Some people choose to follow a vegan diet for ethical, environmental or health reasons. While going vegan can have health benefits, there are some pitfalls to avoid.

“Just because something is vegan doesn’t mean it’s healthy,” he says. “If you’re vegan, you can still technically eat vegan cookies, potato chips and other vegan junk food, which can be high in calories and low in nutrients. I recommend sticking to whole foods as much as possible.”

What is a plant-based diet?

Plant-based diets also emphasize eating whole foods, meaning the food has undergone little – if any – processing and is as close to its natural state as possible.

Plant-based foods include:

Vegetables

Fruits

Whole grains (quinoa, farro, barley, oatmeal)

Plant-based oils (avocado, olive, canola)

Nuts and seeds

What is the right meal plan for you?

“Regardless of what meal plan you choose, everyone’s diet should ideally consist of 50 percent vegetables,” says Dr. Zarif. “Fruit is healthy too, but I like to focus on vegetables because they have less sugar.”

When building your plate, aim for:

50 percent vegetables

25 percent whole grains

25 percent lean protein

“If you are not eating meat or other animal proteins like eggs, try beans or quinoa for plant-based protein,” he says.

Adding healthy fats – such as avocado oil when roasting veggies, a sprinkle of slivered almonds on your oatmeal or sliced avocado on your salad – will help you feel full for longer. And healthy fats have numerous other health benefits.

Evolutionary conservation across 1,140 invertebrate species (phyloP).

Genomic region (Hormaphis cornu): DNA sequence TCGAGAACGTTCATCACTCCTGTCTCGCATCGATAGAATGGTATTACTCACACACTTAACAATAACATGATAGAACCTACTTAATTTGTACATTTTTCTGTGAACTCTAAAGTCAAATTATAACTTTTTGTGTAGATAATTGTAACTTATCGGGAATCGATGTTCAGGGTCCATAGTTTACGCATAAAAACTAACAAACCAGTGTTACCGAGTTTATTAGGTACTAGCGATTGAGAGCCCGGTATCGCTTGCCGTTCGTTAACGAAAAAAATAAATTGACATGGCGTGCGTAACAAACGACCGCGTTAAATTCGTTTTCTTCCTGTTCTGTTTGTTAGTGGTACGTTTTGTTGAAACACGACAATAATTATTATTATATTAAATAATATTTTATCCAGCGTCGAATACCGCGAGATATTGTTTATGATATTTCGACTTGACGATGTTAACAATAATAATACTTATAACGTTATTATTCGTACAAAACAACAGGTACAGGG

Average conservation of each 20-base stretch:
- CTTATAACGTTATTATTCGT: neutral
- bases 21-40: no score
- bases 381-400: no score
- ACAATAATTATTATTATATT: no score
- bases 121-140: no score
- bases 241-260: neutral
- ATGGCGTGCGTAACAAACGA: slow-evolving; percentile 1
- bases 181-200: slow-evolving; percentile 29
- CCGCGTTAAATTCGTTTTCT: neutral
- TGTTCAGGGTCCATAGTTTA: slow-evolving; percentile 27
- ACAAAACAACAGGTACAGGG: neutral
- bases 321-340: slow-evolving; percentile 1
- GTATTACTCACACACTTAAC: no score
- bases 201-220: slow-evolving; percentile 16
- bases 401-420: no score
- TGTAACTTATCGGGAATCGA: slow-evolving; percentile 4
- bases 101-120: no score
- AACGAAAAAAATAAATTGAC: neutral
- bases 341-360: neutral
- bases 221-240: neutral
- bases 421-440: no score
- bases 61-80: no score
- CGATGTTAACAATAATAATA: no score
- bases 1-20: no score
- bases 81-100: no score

When to talk to your doctor about your diet

“It’s a good idea to see your primary care doctor to get a basic framework for what a healthy diet should look like for you, particularly if you have an underlying health condition or have had weight loss surgery, which can affect how your body processes nutrients,” says Dr. Zarif. “For example, if you have diabetes and want to eat healthily, be sure to eat small portions, not to exceed 2 servings”.

Also, if you are vegan, vegetarian or don’t eat many animal products, she recommends asking your doctor to check your B vitamin levels.

“B12 deficiency is common in vegans because it’s a nutrient that we need to know more about, along with its varying sources,” he explains. “If you don’t consume many animal products, talk to your doctor about taking a supplement.”

Calcium is another important nutrient that can be hard to get when you don’t eat dairy products. Dr. Zarif recommends eating and drinking calcium-fortified plant-based milk (like almond milk) or other calcium-fortified foods.

“If you’re not getting three servings of calcium-rich foods each day, ask your doctor about adding a supplement,” he says. “Try to get at least some calcium from your diet because taking too many calcium supplements can cause adverse side effects.”

Is a vegan or plant-based diet healthy?

If you eat plenty of vegetables, fruits, healthy fats and whole grains, you should still get a good chunk of your daily vitamins and minerals because plant-based foods are high in many nutrients.

“If you’re going to follow a vegan or plant-based diet, think through it carefully and plan out your meals,” says Dr. Zarif. “You don’t necessarily have to go vegan to be healthy – plant-based is a good option for people who struggle with consistency and planning. If you are going to commit to a vegan diet, make a plan and be consistent about incorporating all the healthy food groups, including plant-based protein, so you don’t miss out on nutrients.”

Nutritional info